Why Should We Preserve Poe’s Baltimore House?
The city of Baltimore was forced by budget constraints to eliminate funding for the Baltimore Poe House and Museum. The house is a National Landmark. Although it’s landmark status will prevent redevelopment or demolition, the funding paid for maintenance and to keep the museum open for visitors. Without the funds, it’s just a house with locked doors.
Why is this place special? Poe’s museum in Richmond Virginia is far more famous and is located in a nicer neighborhood. Why should we care about the house in Baltimore? It’s a fair question, and there are great answers.
The house in Baltimore is where Poe made his first forays into writing. He wrote the critical short story MS. Found in a Bottle at this location, winning a contest by the Baltimore Sunday Visitor before appearing in its pages in 1833. Kenneth Silverman, in his biography Edgar A. Poe: Mournful and Never-ending Remembrance (published by Harper Perenniel in 1991) indicates that the story influenced further ocean tragedy tales, most notably Herman Melville’s Moby Dick. Joseph Conrad lauded its value, and many critics point to it as the story that launched Poe’s career as a writer. Poe also wrote a great many poems and literary essays in this location.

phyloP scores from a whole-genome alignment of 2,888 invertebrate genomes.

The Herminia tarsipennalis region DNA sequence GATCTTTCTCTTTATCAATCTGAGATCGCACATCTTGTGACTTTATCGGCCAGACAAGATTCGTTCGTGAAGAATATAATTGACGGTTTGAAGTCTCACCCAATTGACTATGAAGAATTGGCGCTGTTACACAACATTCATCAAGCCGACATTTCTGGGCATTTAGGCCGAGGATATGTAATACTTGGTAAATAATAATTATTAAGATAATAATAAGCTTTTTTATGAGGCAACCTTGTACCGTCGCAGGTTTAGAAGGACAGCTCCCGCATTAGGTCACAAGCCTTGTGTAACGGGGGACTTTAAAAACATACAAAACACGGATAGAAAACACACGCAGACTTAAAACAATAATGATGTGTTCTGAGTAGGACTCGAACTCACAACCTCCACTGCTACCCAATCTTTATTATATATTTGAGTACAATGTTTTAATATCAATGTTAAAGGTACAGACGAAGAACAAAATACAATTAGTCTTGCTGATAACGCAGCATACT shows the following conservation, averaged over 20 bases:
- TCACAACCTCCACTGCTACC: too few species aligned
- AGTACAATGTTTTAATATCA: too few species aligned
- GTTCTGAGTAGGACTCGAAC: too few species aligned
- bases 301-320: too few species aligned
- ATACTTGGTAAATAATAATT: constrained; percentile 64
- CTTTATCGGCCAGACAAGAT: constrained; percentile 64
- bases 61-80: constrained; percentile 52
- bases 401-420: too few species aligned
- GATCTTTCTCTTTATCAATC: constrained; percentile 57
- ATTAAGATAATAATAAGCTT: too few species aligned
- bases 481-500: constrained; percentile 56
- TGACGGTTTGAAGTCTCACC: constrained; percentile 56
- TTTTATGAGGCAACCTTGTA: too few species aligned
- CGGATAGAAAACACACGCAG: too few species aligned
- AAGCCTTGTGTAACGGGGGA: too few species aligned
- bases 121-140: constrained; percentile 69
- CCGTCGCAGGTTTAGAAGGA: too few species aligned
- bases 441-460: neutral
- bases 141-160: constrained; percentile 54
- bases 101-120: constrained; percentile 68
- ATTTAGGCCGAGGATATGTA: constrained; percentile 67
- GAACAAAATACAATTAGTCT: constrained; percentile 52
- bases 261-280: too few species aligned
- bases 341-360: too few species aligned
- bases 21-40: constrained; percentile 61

Literary Landmark Press is putting together an anthology, the proceeds of which will go to the museum for its ongoing operation. It’s one of the most rewarding literary endeavors I’ve had the privilege to undertake. We’ve already received a number of great stories, and one of the foremost experts in the study of Edgar Allan Poe will be writing our introduction. We’ve set very aggressive goals. We’d like to sell ten thousand books. That will allow us to present the museum with an entire year’s budget.
Nearly every genre of fiction and literary study owes a tremendous debt to Poe. Here’s how you can help repay that debt. Go to literarylandmarkpress.blogspot.com and preorder an anthology for early November delivery. Heck, buy two or three. You can also choose to buy some for the Museum. That way, it gets the $8 or $9 from the first sale and then can resell the book to its patrons. We’d really like to see one thousand books presold before the expected release on or about Halloween. We’ve even been fortunate to get some help from a great company who’s arranging for us to have several e-readers to give away with some kind of a drawing among the folks who preorder. Details on that are coming.
Once you’ve pre-ordered a copy, consider sending us a story or a poem to review. Submissions will remain open until the end of September, and we’d love to see what you’ve got.
Once again you can find out more about the Poe House Anthology at: